I should caution that my book and my intention of introducing a nascent methodology for cultlured plant based cheesemaking isn't really to try to mimic familiar tastes. After years of being a chef in vegan and vegetarian restaurants and then with my own company, I have found I have been much more interested in the idea of making plant-based cheeses that are cheese in their own right. By that I suppose I mean, that my goal has been to discover how the cultures I use want to interact with the ingredients I choose, and then figure out how to develop their own best attributes. Sometimes this means familiar flavors and textures, sometimes very different. I have found that with respect to culturing plant-based cheeses, that aging is significant in developing some of those longed for flavors.  I hope you find something helpful in the book, and if you have any questions I am happy to answer!

karen
3 years ago
Hi Denise, Thank you for the welcome! Cheese, is the single biggest hurdle my students and guests (of restuarants I have cheffed at) have struggled with. I hope you find the book useful. It is only an introduction to a larger methodology that I am trying to pull together from the various practices of a number vegan cheesemakers  and my research.


Hi Kathy, Thank you the book should offer some core recipes that can work well for your own at home experimentation. I do offer some easy aging practices towards the end of the book to help folks age their cheeses.

Hi Polly, thank you. I'm glad you noticed that chapter. It is only introductory and is already a bit dated with respect to where my research has gone since, but I will be publishing a more in depth follow up book. The emphasis on culturing, and on differentiating cheeze (non-cultured) from cheese (cultured) is one of the distinctions I am trying to make with respect to identifying a prospective methodology for cultured vegan cheese. Additionally, as it is specifically the act of cultures in creating texture and flavor that I am interested in, I am mostly interesting in working with an increasing array of cultures in plant-based cheesemaking. I hope you find the book helpful in some way. I am always happy to answer questions.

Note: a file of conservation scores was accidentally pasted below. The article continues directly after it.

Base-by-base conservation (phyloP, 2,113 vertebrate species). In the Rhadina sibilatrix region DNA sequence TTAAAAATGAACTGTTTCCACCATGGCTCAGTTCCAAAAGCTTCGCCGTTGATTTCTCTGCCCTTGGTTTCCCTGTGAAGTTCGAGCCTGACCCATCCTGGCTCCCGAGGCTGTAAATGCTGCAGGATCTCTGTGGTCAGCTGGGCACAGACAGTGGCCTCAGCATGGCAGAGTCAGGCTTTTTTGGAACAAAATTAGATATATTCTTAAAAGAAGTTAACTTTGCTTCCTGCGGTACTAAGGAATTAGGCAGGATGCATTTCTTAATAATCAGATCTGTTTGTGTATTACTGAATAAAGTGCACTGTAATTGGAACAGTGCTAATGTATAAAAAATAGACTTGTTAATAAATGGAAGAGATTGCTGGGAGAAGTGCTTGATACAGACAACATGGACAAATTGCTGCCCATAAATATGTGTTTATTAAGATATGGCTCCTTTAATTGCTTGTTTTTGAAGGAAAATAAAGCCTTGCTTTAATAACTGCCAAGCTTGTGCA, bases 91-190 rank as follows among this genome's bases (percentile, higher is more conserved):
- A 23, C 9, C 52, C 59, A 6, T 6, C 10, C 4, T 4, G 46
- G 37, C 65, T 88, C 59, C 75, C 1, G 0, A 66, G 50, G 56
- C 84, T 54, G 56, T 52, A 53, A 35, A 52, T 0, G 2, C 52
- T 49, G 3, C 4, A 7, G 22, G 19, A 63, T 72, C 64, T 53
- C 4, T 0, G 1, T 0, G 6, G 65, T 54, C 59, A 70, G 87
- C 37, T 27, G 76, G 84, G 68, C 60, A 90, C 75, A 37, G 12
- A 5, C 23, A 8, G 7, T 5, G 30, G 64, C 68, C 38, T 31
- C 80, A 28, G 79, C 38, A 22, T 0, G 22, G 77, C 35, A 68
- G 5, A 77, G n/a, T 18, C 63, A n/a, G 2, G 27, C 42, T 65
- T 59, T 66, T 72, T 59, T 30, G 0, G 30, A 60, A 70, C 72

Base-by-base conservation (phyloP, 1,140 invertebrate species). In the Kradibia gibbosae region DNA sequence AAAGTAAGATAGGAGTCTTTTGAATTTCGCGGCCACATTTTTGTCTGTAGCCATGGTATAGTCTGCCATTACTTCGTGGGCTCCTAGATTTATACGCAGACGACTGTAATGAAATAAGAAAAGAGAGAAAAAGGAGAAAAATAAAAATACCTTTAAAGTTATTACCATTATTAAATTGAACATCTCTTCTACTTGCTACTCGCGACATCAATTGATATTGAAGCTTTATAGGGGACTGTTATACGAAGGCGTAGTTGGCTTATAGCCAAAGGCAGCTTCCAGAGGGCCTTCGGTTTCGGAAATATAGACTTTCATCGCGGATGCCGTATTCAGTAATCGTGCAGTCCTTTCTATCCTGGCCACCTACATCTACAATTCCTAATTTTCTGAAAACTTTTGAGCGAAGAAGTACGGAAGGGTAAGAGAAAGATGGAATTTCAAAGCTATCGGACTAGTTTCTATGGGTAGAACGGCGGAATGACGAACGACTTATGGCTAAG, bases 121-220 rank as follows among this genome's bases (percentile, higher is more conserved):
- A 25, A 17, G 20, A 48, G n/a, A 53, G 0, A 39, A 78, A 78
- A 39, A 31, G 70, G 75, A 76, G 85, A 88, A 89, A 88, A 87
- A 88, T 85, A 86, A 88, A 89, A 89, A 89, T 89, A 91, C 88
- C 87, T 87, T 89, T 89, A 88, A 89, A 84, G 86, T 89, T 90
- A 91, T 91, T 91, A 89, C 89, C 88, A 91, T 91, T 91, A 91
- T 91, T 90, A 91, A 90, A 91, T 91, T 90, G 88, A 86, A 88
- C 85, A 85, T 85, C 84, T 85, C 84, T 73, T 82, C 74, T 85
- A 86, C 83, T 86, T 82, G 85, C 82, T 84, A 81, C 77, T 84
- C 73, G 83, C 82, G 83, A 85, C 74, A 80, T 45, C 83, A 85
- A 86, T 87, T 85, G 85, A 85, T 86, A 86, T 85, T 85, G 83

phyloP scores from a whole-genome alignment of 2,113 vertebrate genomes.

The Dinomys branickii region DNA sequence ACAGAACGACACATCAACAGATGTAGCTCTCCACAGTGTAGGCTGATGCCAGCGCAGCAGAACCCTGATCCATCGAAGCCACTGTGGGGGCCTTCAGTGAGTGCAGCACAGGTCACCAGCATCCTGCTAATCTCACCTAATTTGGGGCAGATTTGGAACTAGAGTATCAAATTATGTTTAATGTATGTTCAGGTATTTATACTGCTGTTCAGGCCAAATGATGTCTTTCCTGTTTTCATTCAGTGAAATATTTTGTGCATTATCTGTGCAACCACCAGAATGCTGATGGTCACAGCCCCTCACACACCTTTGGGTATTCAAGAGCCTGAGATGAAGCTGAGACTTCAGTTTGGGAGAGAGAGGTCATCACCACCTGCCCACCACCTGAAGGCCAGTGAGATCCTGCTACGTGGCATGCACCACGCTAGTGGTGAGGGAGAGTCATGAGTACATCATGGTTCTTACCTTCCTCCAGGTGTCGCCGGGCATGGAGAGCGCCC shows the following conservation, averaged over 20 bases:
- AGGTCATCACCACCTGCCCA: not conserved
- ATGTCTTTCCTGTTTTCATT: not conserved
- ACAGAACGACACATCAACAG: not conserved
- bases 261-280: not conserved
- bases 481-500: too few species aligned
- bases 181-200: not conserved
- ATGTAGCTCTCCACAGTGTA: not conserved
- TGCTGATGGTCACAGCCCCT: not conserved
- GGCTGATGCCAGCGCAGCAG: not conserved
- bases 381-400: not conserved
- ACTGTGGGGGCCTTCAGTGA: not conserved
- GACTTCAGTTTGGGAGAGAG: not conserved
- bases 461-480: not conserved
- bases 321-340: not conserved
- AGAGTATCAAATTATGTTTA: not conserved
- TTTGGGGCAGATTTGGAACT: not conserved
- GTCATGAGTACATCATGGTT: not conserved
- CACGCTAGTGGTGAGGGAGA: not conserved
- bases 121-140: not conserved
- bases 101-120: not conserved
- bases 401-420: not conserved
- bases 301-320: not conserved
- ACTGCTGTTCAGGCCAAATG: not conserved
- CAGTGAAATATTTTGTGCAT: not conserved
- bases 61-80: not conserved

3 years ago
Hi John,

So, before I address the 'reliable cheddar' issue ( a common common request, query from both my students and my customers), I thought I would preface my comment with a bit about what the objective and focus of the book is.
The book, is not designed to be a collection of recipes only, with the singular intent of a recipe. This book is a bit of an introduction to a longer more in depth follow up on which I am working, that is trying to establish some principles and concepts in plant-based cheesemaking, such as there is in 'traditional' or dairy cheesemaking.